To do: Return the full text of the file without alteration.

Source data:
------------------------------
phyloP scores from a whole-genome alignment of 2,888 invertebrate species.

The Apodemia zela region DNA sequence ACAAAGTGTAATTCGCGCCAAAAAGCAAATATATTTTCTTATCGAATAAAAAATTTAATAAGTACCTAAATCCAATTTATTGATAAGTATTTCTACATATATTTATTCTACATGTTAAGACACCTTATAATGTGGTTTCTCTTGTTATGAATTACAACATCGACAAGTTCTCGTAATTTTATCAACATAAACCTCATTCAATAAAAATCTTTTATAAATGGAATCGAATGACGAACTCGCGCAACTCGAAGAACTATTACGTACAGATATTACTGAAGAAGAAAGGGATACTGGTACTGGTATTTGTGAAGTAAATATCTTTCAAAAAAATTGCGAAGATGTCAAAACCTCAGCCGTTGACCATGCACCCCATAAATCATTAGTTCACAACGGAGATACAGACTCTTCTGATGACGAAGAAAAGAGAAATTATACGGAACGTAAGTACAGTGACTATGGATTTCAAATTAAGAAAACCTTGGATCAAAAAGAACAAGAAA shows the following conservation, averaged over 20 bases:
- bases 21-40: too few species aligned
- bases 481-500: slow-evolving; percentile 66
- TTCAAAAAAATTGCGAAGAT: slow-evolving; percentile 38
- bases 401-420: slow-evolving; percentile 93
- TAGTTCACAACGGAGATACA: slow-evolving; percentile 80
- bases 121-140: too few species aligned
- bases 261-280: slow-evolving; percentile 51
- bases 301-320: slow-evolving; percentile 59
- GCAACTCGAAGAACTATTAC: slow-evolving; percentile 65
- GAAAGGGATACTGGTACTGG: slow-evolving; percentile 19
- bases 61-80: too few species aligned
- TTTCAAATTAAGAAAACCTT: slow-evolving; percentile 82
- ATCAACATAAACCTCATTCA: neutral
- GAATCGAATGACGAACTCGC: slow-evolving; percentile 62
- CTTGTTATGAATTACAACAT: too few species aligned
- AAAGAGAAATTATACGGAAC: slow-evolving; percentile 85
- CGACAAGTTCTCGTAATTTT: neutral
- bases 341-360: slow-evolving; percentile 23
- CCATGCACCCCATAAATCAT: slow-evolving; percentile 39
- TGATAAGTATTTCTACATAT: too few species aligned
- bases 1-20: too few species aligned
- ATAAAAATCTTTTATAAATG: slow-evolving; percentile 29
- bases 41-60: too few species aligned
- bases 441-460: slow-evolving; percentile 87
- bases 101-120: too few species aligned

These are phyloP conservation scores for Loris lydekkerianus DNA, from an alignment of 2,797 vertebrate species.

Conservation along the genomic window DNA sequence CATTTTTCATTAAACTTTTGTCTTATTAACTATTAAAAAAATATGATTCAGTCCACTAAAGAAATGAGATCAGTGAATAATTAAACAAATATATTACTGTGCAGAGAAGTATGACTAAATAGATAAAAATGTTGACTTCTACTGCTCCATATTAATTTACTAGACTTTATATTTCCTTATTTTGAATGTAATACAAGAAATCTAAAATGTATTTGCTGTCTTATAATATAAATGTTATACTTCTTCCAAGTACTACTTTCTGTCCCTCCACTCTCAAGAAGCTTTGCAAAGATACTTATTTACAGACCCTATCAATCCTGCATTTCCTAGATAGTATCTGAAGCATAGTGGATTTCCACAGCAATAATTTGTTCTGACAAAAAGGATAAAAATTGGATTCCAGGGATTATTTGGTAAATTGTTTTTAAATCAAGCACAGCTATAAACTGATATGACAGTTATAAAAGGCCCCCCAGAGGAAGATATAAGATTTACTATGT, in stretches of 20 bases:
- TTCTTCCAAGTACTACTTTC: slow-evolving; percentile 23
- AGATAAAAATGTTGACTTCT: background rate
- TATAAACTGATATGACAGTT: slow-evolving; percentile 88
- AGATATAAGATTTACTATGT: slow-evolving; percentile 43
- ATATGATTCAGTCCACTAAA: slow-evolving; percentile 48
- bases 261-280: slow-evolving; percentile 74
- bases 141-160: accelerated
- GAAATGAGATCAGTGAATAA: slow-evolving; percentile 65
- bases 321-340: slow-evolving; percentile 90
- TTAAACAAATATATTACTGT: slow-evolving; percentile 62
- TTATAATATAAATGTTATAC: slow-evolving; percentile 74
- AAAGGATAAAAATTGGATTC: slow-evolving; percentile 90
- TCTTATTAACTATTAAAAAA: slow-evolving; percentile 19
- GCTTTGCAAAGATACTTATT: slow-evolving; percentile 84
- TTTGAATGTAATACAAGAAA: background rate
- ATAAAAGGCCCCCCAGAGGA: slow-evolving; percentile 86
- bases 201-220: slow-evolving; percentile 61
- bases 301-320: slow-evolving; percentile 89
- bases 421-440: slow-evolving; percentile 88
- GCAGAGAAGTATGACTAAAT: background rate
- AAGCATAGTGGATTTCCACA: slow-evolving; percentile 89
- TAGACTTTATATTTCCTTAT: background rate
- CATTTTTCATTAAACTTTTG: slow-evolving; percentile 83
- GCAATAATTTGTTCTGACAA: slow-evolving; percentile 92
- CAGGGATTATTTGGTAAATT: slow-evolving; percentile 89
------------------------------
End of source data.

phyloP scores from a whole-genome alignment of 2,888 invertebrate species.

The Apodemia zela region DNA sequence ACAAAGTGTAATTCGCGCCAAAAAGCAAATATATTTTCTTATCGAATAAAAAATTTAATAAGTACCTAAATCCAATTTATTGATAAGTATTTCTACATATATTTATTCTACATGTTAAGACACCTTATAATGTGGTTTCTCTTGTTATGAATTACAACATCGACAAGTTCTCGTAATTTTATCAACATAAACCTCATTCAATAAAAATCTTTTATAAATGGAATCGAATGACGAACTCGCGCAACTCGAAGAACTATTACGTACAGATATTACTGAAGAAGAAAGGGATACTGGTACTGGTATTTGTGAAGTAAATATCTTTCAAAAAAATTGCGAAGATGTCAAAACCTCAGCCGTTGACCATGCACCCCATAAATCATTAGTTCACAACGGAGATACAGACTCTTCTGATGACGAAGAAAAGAGAAATTATACGGAACGTAAGTACAGTGACTATGGATTTCAAATTAAGAAAACCTTGGATCAAAAAGAACAAGAAA shows the following conservation, averaged over 20 bases:
- bases 21-40: too few species aligned
- bases 481-500: slow-evolving; percentile 66
- TTCAAAAAAATTGCGAAGAT: slow-evolving; percentile 38
- bases 401-420: slow-evolving; percentile 93
- TAGTTCACAACGGAGATACA: slow-evolving; percentile 80
- bases 121-140: too few species aligned
- bases 261-280: slow-evolving; percentile 51
- bases 301-320: slow-evolving; percentile 59
- GCAACTCGAAGAACTATTAC: slow-evolving; percentile 65
- GAAAGGGATACTGGTACTGG: slow-evolving; percentile 19
- bases 61-80: too few species aligned
- TTTCAAATTAAGAAAACCTT: slow-evolving; percentile 82
- ATCAACATAAACCTCATTCA: neutral
- GAATCGAATGACGAACTCGC: slow-evolving; percentile 62
- CTTGTTATGAATTACAACAT: too few species aligned
- AAAGAGAAATTATACGGAAC: slow-evolving; percentile 85
- CGACAAGTTCTCGTAATTTT: neutral
- bases 341-360: slow-evolving; percentile 23
- CCATGCACCCCATAAATCAT: slow-evolving; percentile 39
- TGATAAGTATTTCTACATAT: too few species aligned
- bases 1-20: too few species aligned
- ATAAAAATCTTTTATAAATG: slow-evolving; percentile 29
- bases 41-60: too few species aligned
- bases 441-460: slow-evolving; percentile 87
- bases 101-120: too few species aligned

These are phyloP conservation scores for Loris lydekkerianus DNA, from an alignment of 2,797 vertebrate species.

Conservation along the genomic window DNA sequence CATTTTTCATTAAACTTTTGTCTTATTAACTATTAAAAAAATATGATTCAGTCCACTAAAGAAATGAGATCAGTGAATAATTAAACAAATATATTACTGTGCAGAGAAGTATGACTAAATAGATAAAAATGTTGACTTCTACTGCTCCATATTAATTTACTAGACTTTATATTTCCTTATTTTGAATGTAATACAAGAAATCTAAAATGTATTTGCTGTCTTATAATATAAATGTTATACTTCTTCCAAGTACTACTTTCTGTCCCTCCACTCTCAAGAAGCTTTGCAAAGATACTTATTTACAGACCCTATCAATCCTGCATTTCCTAGATAGTATCTGAAGCATAGTGGATTTCCACAGCAATAATTTGTTCTGACAAAAAGGATAAAAATTGGATTCCAGGGATTATTTGGTAAATTGTTTTTAAATCAAGCACAGCTATAAACTGATATGACAGTTATAAAAGGCCCCCCAGAGGAAGATATAAGATTTACTATGT, in stretches of 20 bases:
- TTCTTCCAAGTACTACTTTC: slow-evolving; percentile 23
- AGATAAAAATGTTGACTTCT: background rate
- TATAAACTGATATGACAGTT: slow-evolving; percentile 88
- AGATATAAGATTTACTATGT: slow-evolving; percentile 43
- ATATGATTCAGTCCACTAAA: slow-evolving; percentile 48
- bases 261-280: slow-evolving; percentile 74
- bases 141-160: accelerated
- GAAATGAGATCAGTGAATAA: slow-evolving; percentile 65
- bases 321-340: slow-evolving; percentile 90
- TTAAACAAATATATTACTGT: slow-evolving; percentile 62
- TTATAATATAAATGTTATAC: slow-evolving; percentile 74
- AAAGGATAAAAATTGGATTC: slow-evolving; percentile 90
- TCTTATTAACTATTAAAAAA: slow-evolving; percentile 19
- GCTTTGCAAAGATACTTATT: slow-evolving; percentile 84
- TTTGAATGTAATACAAGAAA: background rate
- ATAAAAGGCCCCCCAGAGGA: slow-evolving; percentile 86
- bases 201-220: slow-evolving; percentile 61
- bases 301-320: slow-evolving; percentile 89
- bases 421-440: slow-evolving; percentile 88
- GCAGAGAAGTATGACTAAAT: background rate
- AAGCATAGTGGATTTCCACA: slow-evolving; percentile 89
- TAGACTTTATATTTCCTTAT: background rate
- CATTTTTCATTAAACTTTTG: slow-evolving; percentile 83
- GCAATAATTTGTTCTGACAA: slow-evolving; percentile 92
- CAGGGATTATTTGGTAAATT: slow-evolving; percentile 89